How has the OKR method changed collaboration at esome?
Christoph: That’s not easy to answer because you need to pay attention to the following: Implementing OKRs is a long process. A corresponding transformation can only be observed gradually and is not immediately visible. It is not the idea of one individual but an outcome that is only possible through cross-team consultation and collaboration. At esome, this is the most noticeable point of change for me. In the past, when we faced new challenges, we mainly looked around the responsible department. However, the more we have engaged with the OKR method, the more intensively we focus on the obstacles themselves and consider which competencies are needed. This slow dissolving of departmental thinking, to concentrate on individual problems with individual competence requirements, is a significant change at esome.
Stefan: Exactly. As with many agile methodologies or processes, you have to distinguish between the OKR process and the mindset behind it. We have seen significant changes on both levels over the last few years. This typical process, which involves all employees, leads to greater focus and discipline, as well as better coordination and alignment between all departments. We are starting to speak a common language. At the same time, a very innovative mindset has been established over time.
What influence does esome’s corporate culture have on the success of OKR?
Christoph: The most critical element of our corporate culture, which is indispensable for a successful implementation of OKR, is the team-oriented collective. This fundamental idea that we want to achieve our goals in the best possible way, thanks to the trust and close cooperation, drives us. However, OKRs will help us deal with emerging challenges and optimize our error culture. “Speak up” is also a value that I strongly associate with OKR. The most relevant input is not tied to a hierarchical framework but can come from anyone and everyone – regardless of position.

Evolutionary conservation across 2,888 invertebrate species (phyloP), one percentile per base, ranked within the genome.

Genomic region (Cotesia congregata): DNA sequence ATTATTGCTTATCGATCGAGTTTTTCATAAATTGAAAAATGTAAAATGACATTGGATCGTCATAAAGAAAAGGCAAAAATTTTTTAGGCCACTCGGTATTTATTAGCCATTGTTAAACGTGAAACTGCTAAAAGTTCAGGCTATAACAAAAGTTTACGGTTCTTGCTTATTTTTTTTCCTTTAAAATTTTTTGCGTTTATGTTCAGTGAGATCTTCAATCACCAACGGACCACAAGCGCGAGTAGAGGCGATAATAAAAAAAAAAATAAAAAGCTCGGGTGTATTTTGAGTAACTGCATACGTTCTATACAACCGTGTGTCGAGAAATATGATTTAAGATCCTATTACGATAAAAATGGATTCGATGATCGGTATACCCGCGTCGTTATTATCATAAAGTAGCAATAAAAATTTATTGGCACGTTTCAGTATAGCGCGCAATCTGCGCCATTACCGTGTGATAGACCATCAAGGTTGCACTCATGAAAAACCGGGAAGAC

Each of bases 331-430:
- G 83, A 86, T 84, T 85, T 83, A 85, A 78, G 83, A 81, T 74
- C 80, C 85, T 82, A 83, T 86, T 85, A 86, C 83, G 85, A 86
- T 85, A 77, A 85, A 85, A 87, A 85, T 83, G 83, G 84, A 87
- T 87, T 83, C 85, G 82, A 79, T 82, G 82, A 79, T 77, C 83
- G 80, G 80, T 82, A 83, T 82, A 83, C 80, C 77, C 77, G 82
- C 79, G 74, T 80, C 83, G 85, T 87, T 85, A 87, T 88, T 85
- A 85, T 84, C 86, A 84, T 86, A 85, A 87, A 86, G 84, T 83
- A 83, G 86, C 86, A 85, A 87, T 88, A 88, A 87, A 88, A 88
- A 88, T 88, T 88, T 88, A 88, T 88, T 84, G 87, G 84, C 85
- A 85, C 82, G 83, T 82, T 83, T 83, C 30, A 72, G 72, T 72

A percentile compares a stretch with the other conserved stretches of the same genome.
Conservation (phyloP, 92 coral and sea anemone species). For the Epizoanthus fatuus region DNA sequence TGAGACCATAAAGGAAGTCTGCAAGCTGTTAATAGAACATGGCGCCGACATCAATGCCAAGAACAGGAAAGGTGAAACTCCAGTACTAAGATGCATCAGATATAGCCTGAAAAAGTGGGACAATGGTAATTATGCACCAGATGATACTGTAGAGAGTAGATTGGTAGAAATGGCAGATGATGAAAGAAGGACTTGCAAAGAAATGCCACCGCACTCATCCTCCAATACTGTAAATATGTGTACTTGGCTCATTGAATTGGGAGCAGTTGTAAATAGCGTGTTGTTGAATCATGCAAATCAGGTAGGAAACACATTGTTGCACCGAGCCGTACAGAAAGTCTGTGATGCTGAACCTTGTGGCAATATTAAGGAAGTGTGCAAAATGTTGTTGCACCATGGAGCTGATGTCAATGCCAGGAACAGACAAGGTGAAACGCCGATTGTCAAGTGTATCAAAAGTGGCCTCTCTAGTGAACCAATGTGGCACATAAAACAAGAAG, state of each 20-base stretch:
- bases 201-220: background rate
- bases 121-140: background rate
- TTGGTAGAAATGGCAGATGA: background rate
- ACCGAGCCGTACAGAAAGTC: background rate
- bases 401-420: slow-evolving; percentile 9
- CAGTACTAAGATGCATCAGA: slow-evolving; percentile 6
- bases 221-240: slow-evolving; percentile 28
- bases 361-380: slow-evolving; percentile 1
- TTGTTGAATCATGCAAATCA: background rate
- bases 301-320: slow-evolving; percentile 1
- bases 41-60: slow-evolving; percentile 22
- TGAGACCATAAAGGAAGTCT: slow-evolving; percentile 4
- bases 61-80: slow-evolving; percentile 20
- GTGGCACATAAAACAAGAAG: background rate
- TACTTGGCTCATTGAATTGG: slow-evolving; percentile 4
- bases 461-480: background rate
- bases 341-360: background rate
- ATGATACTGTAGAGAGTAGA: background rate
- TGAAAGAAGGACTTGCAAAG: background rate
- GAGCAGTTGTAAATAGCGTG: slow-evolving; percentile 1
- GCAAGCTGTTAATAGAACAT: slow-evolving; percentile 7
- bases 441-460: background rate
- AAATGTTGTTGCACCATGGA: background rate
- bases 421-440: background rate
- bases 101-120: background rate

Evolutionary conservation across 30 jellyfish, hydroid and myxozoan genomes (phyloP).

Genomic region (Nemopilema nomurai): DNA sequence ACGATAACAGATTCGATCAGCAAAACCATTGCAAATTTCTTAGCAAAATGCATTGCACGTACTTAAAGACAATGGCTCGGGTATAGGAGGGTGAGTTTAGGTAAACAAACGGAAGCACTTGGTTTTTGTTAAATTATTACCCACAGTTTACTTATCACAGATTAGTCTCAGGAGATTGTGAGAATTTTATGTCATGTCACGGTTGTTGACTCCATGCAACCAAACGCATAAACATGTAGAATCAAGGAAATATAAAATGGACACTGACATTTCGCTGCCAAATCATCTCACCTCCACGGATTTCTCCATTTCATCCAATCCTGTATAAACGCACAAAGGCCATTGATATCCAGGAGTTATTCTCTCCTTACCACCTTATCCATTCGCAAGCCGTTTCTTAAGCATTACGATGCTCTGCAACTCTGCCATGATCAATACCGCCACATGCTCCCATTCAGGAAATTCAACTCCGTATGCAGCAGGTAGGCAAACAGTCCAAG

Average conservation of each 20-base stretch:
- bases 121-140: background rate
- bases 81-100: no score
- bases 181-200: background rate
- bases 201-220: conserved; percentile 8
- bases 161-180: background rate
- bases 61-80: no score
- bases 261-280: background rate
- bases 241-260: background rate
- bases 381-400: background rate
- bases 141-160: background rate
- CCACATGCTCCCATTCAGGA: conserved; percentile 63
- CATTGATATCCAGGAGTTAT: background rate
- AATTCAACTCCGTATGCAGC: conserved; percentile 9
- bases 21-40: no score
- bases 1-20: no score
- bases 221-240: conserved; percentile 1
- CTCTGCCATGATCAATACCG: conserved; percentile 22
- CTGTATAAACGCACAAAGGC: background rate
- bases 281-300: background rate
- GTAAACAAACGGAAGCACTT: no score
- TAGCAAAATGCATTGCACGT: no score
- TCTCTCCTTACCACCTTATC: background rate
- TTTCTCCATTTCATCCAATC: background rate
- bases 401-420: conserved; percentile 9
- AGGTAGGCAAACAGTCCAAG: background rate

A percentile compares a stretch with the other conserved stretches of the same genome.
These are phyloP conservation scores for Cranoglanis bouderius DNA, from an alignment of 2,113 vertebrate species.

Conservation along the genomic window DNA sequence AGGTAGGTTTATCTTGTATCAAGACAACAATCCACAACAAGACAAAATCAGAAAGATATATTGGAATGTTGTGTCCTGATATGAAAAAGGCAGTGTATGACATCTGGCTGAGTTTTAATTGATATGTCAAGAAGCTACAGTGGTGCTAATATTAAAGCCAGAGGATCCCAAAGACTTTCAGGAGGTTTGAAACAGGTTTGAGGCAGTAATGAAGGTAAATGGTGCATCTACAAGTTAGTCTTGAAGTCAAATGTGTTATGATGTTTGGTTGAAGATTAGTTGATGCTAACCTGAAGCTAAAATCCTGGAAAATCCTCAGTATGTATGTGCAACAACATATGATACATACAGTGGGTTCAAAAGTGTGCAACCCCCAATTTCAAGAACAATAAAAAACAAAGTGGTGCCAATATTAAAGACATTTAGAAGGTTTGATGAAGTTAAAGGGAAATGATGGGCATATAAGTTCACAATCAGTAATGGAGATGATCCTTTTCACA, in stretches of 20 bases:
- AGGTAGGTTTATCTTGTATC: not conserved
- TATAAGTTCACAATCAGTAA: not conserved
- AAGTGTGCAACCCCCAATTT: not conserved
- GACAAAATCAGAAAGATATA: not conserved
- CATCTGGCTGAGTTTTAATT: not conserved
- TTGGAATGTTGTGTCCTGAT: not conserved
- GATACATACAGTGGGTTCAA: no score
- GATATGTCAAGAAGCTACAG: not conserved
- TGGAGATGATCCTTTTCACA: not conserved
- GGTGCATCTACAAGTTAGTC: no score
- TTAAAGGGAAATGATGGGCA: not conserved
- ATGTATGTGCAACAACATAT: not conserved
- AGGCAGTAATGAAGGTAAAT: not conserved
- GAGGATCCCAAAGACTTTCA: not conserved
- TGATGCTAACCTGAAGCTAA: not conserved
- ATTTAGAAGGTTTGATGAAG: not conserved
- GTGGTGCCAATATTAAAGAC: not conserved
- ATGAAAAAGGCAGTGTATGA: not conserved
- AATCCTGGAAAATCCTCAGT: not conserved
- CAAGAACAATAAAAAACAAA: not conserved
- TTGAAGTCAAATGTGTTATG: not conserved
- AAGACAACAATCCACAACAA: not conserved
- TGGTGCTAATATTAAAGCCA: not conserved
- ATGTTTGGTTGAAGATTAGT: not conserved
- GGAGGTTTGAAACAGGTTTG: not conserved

Stefan: I think the success of OKR and the corporate culture influence each other. A corporate culture like esome helps to implement the process faster. On the other hand, the OKR way of working also affects the corporate culture. At esome, we are change tested since our constant is change and the openness of colleagues to new things. As Christoph has already said, we are very good at dealing with things that don’t run optimally. We can derive added value from it as long as we learn something. This mindset is now once again fueled by OKRs.
Looking back, would you introduce the method again?
Christoph: Definitely. Our experience over the last three years has clearly shown that esome has benefited from OKRs in many places and will benefit even more in the future. However, it is important that each company individually answers for itself what it wants to achieve with implementation and what it is also willing to give out to involve all employees. In my opinion, it is the best framework to keep employees motivated, to get more purpose in their work, to be able to react faster to changes, to be more dynamically positioned overall, and to use the expertise of all employees in the company. In this way, everyone actively contributes to the company’s success, which is incredibly valuable for alignment at all levels.
Stefan: Like any other tool, the framework can, of course, be misused, and there is no patent remedy for successful implementation. But there is incredible value in the fact that we have already taken the first steps in the right direction. We’ve been able to identify what works and what doesn’t. As a result, the process we are using now also makes sense for each team. However, since this process is based mainly on further development and constant optimization, there is still no end here. However, we are very satisfied with the current status we have achieved so far.